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From Gas Station To Electric-Car Charging: Is Encinitas Leading The Nation?

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Evoasis charging station rendering

Evoasis charging station rendering

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From the ashes of an old gas station flies the phoenix of electric charging for all.

If you excuse the confused metaphor, that's essentially the idea behind an electric car charging plaza proposal in Encinitas, California.

San Diego-based Evoasis wants to build the new plaza on the corner of Vulcan Avenue and E Street, and plans moved a step forward last week when the City Council agreed to consider leasing the property to Evoasis.

As The Coast News reports, the charging plaza could accommodate 15 cars at one time, and the stations would also feature a fast-charge facility for compatible vehicles.

The site used to be a gas station until 1992, when the city bought the property. Since then, the plot has been used as a small 25-space overflow lot for City Hall.

Encinitas has been chosen as Evoasis CEO Angus Clark says it's both a busy corridor for electric vehicles, and because locals are increasingly coming around to the idea of electric car ownership. He adds that the town has a reputation for being eco-friendly--"People drive electric cars or want to." The plaza would also be within convenient reach of Interstate 5.

The charging hub would also serve one of Evoasis' side projects, HulaCar.

Like Daimler's car2go electric car sharing service running in San Diego, HulaCar plans to offer a rental service with 40-50 vehicles in the area, where users can pay by the minute and drop cars off anywhere within the scheme's service territory.

Clark plays down any fears that the Encinitas electric car plaza would be full of HulaCar's Mitsubishi i electric vehicles, even though it would serve as a hub for the business--the majority of the scheme's cars would be parked throughout the service area.

He even wants to see local businesses making use of the vehicles--"We want to get to a point where the local pizza shop is using these cars to deliver pizza."

Money for the Evoasis charging plaza project will largely be provided by a $1.2 million grant from the California Energy Commission. Once set up, the business would be self-sustaining through fees paid by users--$5-6 would cover a 20-minute fast charge. With the nearest Tesla Supercharger station around 40 miles from Encinitas, it might even convince a few Model S users to stop by for its convenience.

To ensure the chargers are available for use as much as possible, customers would be encouraged to charge their vehicles for no more than 30 minutes at a time, though longer periods would be available if required.

If given the go-ahead, the plot could be up and running by summer 2014, coinciding with the launch of the car-sharing service.

For SoCal-based electric car owners, it'll make charging away from home easier than ever.

[Hat tip: Peder Norby]

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Comments (7)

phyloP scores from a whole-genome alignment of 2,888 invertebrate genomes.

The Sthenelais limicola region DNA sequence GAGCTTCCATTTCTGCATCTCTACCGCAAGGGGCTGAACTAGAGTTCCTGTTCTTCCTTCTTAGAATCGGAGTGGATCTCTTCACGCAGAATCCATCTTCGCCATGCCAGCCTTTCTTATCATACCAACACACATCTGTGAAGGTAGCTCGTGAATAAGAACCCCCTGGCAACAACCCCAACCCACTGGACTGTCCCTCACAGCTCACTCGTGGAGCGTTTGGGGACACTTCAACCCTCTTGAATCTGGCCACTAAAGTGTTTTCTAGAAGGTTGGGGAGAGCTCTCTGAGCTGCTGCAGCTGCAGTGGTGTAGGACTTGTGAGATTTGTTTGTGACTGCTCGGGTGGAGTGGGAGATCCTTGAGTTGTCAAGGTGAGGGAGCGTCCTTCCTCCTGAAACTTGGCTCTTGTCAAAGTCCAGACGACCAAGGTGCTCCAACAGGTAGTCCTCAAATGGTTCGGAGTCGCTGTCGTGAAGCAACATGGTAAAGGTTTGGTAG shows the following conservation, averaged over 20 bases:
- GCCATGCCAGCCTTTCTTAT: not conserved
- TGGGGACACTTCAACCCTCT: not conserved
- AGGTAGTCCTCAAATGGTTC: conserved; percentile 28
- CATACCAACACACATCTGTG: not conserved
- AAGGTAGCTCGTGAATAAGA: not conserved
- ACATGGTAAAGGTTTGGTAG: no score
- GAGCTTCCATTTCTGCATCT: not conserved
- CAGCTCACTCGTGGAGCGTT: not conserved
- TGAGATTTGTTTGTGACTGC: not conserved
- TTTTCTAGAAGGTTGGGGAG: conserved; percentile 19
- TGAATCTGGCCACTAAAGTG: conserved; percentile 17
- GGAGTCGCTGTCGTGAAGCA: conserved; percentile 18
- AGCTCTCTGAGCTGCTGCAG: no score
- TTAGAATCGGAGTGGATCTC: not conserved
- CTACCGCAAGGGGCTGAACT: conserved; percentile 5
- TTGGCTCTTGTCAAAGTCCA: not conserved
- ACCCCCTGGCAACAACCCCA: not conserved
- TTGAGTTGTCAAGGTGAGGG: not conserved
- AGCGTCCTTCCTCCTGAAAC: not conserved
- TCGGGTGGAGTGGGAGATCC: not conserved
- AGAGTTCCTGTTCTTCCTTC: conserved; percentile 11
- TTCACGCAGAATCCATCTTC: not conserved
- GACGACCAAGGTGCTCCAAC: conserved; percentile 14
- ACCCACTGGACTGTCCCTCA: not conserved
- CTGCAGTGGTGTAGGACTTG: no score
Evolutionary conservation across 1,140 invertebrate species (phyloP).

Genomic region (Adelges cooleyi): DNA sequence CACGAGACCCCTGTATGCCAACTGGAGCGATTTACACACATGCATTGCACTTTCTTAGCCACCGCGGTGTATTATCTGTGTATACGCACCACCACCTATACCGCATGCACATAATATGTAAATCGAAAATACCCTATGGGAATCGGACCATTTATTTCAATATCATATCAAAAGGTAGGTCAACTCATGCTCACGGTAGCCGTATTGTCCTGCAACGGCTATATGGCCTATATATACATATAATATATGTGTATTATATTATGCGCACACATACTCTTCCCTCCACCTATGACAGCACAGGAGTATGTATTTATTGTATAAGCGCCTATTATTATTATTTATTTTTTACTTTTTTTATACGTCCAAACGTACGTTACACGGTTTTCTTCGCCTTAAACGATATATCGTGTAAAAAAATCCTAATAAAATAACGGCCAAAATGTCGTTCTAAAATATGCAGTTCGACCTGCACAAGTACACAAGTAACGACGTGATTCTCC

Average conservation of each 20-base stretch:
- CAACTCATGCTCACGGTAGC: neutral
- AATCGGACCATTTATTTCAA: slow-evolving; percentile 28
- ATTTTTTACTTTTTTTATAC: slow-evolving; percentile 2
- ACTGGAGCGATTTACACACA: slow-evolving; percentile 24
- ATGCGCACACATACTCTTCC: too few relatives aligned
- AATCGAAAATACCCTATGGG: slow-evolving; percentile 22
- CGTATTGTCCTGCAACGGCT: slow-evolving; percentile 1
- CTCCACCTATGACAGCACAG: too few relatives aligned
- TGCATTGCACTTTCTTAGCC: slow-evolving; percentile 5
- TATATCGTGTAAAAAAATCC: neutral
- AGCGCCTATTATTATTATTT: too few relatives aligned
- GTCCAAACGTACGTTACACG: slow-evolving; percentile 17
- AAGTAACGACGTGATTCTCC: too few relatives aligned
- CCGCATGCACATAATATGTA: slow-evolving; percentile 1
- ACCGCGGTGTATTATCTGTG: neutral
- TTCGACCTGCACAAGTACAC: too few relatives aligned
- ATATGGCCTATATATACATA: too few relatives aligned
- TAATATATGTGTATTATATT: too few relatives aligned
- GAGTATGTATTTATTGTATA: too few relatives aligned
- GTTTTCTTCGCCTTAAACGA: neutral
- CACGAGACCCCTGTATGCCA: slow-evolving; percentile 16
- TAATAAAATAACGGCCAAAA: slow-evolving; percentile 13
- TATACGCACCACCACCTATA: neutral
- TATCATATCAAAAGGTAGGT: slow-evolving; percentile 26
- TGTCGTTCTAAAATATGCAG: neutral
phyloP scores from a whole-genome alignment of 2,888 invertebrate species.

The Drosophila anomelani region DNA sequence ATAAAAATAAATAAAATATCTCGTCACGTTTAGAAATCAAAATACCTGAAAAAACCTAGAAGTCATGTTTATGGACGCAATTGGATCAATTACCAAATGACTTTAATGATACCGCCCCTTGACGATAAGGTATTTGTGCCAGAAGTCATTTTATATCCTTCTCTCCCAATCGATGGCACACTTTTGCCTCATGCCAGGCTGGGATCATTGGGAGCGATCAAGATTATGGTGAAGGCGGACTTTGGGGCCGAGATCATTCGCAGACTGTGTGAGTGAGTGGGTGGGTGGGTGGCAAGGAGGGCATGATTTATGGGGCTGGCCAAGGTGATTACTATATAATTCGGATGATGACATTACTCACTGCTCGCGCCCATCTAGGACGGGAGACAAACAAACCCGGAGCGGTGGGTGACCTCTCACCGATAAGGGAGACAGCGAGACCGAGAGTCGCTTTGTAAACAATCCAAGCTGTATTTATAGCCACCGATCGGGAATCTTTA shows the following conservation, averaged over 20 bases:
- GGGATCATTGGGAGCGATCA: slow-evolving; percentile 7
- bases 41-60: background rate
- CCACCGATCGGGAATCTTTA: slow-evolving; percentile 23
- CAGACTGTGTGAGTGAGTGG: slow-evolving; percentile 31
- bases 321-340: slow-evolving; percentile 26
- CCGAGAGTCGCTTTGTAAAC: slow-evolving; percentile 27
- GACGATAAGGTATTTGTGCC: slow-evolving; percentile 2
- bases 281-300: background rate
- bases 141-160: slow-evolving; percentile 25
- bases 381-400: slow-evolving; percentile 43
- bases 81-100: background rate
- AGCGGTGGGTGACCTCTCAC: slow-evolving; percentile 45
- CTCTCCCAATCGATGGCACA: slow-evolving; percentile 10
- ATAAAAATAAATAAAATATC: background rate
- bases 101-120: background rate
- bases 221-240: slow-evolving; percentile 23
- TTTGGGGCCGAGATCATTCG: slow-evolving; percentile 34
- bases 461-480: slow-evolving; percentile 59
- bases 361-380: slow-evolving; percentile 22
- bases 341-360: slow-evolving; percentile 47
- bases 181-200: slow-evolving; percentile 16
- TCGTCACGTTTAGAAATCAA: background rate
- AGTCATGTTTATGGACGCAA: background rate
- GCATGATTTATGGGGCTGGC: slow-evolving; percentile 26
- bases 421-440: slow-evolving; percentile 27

1. There a lots of sites like this in probably every US city. Great forward thinking idea.
     
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  2. That is a great location for me. I used one of the two currently at this corner a week ago. It extends my range when heading further north or it allows me to visit family in Carlsbad while charging at L2 and drive at the speed limit during the trip. Having a DCFC there will be fantastic!
     
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  3. $5-$6 for 20 min of fast charging is reasonable. I hope they offer a per-minute rate as well, as sometimes you just need an extra 10 miles of range.
     
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  4. Public charge stations need to charge way less than an energy-comparable gasoline fill-up and not too much more than home charging- a "non-profit activity" that is many EV owners' cost benchmark. How about the electric companies funding charging stations all over and selling the output at home rates plus a modest profit? No middle man profit that way.
     
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  5. The problem is that home charging rate is "expensive" during "peak hours" and DC fast charging also add "uneven" load to the grid. Those things cost money.

    I think it is fair to charge extra for DC fast charger b/c that is a rare occurance that most EV owners won't need daily.

    40KW-50KW per car is a lot of load added to the system.
     
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  6. Nice idea and with the ability to handle 15 cars, waits for a charger should be very little if any at all and I do realize a single location would be much cheaper than multiple smaller locations but we need a bunch of these not just one. Either way, its a start and its success is what will insure more are to follow
     
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  7. No thank you. I'll charge my long range Tesla Model E in my garage. Why would I go somewhere just to fill up when I can spend 20 sec. a day plugging in and unplugging my car? Home charging = convenience. Imagine waking up every day to a full tank. That is a reality to EV drivers.

    Gas stations (this thing looks like one) = inconvenience and high cost. When I go electric, I don't ever want to stop at a gas station again. Bad memories...
     
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